Skip to comments.The Protest of the Producers
Posted on 09/21/2009 7:44:45 AM PDT by Ed Hudgins
September 20, 2009 - The past week saw two conflicting kinds of political consciousness that point to what is right and what is wrong with our culture today.
The first was on display on September 12 in Washington, D.C., as hundreds of thousands of individuals flooded Pennsylvania Avenue and the Mall in front of the Capitol building. This Tea Party was organized to protest out-of-control federal government spending and deficits, attempts by Congress and the Obama administration to control health care, economically destructive environmental regulations on businesses, and limits on economic liberty that make individuals more dependent on government.
This demonstration was the most dramatic of many this year that have taken place from coast to coast, complemented by citizen protests at town hall meetings held, often reluctantly, by elected government officials.
No doubt each demonstrator sought to voice his or her opinions about public policies with which they rightly disagreed. But something else was happening that could have effects much more far-reaching than stopping any particular piece of legislation. The demonstrators were beginning to expand their consciousness of themselves as producers who are proud of running their own lives and who are stung by the injustice of being punished and set upon by their government and fellow citizens for their virtues. Whether construction workers, retail clerks, software engineers, business owners, professionals, inventors, you name it, most were concerned that government is taking their fates and their futures out of their hands.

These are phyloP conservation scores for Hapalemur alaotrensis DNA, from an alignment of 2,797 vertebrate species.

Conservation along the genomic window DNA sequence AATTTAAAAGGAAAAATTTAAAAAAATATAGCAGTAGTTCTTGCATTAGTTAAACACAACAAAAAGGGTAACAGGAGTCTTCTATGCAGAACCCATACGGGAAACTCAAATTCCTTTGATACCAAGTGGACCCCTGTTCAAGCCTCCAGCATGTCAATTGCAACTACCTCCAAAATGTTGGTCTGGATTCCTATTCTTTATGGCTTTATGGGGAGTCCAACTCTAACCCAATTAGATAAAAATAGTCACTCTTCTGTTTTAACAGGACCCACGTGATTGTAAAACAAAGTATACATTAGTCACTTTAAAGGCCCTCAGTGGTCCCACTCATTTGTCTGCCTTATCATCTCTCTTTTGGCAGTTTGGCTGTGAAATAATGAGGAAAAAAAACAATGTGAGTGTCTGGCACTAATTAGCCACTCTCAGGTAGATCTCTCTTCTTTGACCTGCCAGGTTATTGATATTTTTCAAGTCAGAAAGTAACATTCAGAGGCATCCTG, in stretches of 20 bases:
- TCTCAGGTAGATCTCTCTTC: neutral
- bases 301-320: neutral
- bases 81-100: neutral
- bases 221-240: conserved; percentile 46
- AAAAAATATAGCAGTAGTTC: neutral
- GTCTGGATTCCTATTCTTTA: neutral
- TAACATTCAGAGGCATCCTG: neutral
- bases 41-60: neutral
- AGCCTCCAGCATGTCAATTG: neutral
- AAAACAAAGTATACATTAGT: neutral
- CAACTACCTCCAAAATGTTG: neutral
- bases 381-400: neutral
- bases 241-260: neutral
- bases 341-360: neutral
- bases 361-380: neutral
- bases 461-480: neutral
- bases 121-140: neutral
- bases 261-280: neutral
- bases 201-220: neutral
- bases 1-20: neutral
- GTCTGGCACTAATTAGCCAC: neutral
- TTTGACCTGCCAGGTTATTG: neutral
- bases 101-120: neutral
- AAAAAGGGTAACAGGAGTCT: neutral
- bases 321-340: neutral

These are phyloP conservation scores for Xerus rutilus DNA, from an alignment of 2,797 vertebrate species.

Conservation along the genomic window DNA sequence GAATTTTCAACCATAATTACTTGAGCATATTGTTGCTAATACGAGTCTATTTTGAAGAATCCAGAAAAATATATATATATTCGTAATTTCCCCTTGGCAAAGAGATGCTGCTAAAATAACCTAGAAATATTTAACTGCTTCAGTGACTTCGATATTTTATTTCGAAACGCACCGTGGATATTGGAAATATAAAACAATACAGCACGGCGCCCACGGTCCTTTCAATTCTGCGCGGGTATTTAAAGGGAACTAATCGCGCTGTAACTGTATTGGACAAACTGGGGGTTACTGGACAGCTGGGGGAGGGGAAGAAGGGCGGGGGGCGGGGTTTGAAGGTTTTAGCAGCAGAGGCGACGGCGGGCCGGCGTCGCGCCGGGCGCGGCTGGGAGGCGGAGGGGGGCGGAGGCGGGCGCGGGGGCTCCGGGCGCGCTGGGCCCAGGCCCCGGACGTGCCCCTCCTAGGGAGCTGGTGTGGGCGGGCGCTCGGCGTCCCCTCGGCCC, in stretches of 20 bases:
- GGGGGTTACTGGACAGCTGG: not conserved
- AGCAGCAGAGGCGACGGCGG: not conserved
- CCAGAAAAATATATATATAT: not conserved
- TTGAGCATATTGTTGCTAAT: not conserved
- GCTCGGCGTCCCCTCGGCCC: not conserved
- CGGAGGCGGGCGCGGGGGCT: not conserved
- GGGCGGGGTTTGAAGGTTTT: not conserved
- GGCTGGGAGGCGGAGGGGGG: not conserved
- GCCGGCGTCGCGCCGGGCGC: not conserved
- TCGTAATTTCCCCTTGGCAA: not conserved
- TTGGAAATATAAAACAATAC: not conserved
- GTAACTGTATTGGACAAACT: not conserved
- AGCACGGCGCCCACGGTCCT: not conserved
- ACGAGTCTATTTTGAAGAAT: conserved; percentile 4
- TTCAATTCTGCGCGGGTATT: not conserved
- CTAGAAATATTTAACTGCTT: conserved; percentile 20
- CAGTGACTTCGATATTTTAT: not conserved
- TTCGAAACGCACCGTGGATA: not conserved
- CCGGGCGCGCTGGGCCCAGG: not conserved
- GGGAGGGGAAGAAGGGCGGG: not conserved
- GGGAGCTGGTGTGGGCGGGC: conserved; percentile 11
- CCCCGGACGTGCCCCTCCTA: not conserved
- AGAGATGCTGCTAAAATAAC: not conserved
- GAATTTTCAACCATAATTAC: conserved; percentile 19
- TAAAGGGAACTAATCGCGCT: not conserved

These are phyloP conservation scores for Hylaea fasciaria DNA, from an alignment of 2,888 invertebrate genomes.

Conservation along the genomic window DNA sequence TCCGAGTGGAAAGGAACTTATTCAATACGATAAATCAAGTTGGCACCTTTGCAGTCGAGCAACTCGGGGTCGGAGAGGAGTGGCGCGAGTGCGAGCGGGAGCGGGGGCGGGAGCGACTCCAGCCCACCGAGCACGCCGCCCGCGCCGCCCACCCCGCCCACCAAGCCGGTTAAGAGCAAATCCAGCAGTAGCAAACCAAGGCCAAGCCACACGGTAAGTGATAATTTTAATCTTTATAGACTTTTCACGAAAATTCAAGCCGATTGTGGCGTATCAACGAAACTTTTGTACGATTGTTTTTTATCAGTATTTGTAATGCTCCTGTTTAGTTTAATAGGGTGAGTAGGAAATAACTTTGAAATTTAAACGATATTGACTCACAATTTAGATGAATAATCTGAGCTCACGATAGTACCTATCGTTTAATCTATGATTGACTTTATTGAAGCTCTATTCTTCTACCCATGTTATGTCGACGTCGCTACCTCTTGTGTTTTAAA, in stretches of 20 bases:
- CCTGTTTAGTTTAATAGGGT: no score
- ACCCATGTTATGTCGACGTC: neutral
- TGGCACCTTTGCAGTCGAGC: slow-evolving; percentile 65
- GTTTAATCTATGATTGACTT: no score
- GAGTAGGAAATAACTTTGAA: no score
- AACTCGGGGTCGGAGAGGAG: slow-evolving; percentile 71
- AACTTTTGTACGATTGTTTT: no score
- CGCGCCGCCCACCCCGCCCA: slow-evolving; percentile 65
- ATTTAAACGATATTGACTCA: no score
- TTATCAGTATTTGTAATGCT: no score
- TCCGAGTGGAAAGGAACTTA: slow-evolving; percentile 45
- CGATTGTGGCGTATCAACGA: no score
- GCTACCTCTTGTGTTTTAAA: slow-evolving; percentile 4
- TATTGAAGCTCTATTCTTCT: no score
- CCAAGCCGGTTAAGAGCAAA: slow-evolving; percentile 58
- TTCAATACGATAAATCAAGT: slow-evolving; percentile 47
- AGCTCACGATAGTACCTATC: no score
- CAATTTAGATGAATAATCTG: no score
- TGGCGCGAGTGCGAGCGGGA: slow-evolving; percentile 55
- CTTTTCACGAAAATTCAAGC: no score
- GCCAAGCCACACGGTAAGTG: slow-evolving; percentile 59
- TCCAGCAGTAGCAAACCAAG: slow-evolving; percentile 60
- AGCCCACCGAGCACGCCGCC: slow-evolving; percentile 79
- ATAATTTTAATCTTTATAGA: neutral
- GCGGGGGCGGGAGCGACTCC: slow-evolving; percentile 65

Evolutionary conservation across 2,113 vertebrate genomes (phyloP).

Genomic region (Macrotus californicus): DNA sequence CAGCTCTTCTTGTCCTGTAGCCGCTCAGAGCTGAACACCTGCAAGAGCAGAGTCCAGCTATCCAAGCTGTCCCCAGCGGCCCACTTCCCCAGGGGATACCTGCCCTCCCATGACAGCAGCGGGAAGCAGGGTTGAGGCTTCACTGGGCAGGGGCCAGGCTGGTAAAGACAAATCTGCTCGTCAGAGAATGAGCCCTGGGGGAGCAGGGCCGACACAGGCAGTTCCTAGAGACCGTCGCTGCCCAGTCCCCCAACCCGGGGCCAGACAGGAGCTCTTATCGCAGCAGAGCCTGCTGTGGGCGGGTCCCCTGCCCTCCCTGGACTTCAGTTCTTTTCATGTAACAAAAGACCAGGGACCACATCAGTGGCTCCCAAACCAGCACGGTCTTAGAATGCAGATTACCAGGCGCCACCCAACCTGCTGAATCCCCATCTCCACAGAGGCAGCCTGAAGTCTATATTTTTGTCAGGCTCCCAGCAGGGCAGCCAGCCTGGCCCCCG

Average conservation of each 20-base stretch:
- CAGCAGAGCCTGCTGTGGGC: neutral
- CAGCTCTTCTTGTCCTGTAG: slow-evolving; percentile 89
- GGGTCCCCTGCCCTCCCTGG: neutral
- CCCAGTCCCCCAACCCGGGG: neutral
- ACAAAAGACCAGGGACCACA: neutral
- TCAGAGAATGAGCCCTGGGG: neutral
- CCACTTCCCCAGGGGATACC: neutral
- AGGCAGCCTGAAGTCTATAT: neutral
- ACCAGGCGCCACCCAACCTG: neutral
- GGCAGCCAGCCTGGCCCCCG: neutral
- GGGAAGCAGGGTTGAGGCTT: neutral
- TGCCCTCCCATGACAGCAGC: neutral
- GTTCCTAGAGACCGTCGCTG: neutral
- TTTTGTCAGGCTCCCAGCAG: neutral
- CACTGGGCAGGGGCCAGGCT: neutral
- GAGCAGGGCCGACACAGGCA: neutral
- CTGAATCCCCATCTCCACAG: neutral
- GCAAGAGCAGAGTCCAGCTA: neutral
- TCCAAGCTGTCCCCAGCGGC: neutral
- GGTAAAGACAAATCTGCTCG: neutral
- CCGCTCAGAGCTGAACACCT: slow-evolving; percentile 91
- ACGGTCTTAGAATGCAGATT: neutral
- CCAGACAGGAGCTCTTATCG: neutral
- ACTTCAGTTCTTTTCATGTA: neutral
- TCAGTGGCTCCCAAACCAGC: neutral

Most successful social movements, for better or worse, depend on enough individuals recognizing some important aspect of themselves that they share with others and that offers opportunities for mutually advantageous action. Individual blacks in the South in the 1950s and 60s rightly saw themselves deserving liberty to run their lives as they saw fit
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Who is John Galt bump.
BTW, my plateau property in Kentucky will have a Galt’s Plateau” placard.
In spite of the blackout imposed on this event by the state run media . . .
Think of what would happen if productive people really did go on strike and tell the damned moochers to work for it instead of stealing it!
"Money or guns and whips. Those are your choices."
Which is why we have a 2nd Amendement and more guns than them!
I think a mass tax-revolt (civil disob) is in order if the politicians and bureacrats do not listen!
I think that is happening. But to be honest, most of the moochers, when given no choice, could start producing. I’ve said that if we abolished welfair and shipped out all illegals at the same time, we’d have an instant “ex-welfare recipient” workforce to fill in the gap.
That would be painful but also good for everyone in the long run. Think about it - we pay millions of americans not to work and warehouse them in projects and then bring in aliens to “do the work americans won’t do”.
I keep saying all it would take would be for each taxpyer to take a months vacation and the federal godzilla would be brought to it’s knees!
Also move tax day to Nov. 1, always within a week of election day, and I suspect the taxpayers would vote the scoundrels out pretty quick!
Actually, how about a one-day strike of all producers, a one-day Atlas shrugging?!
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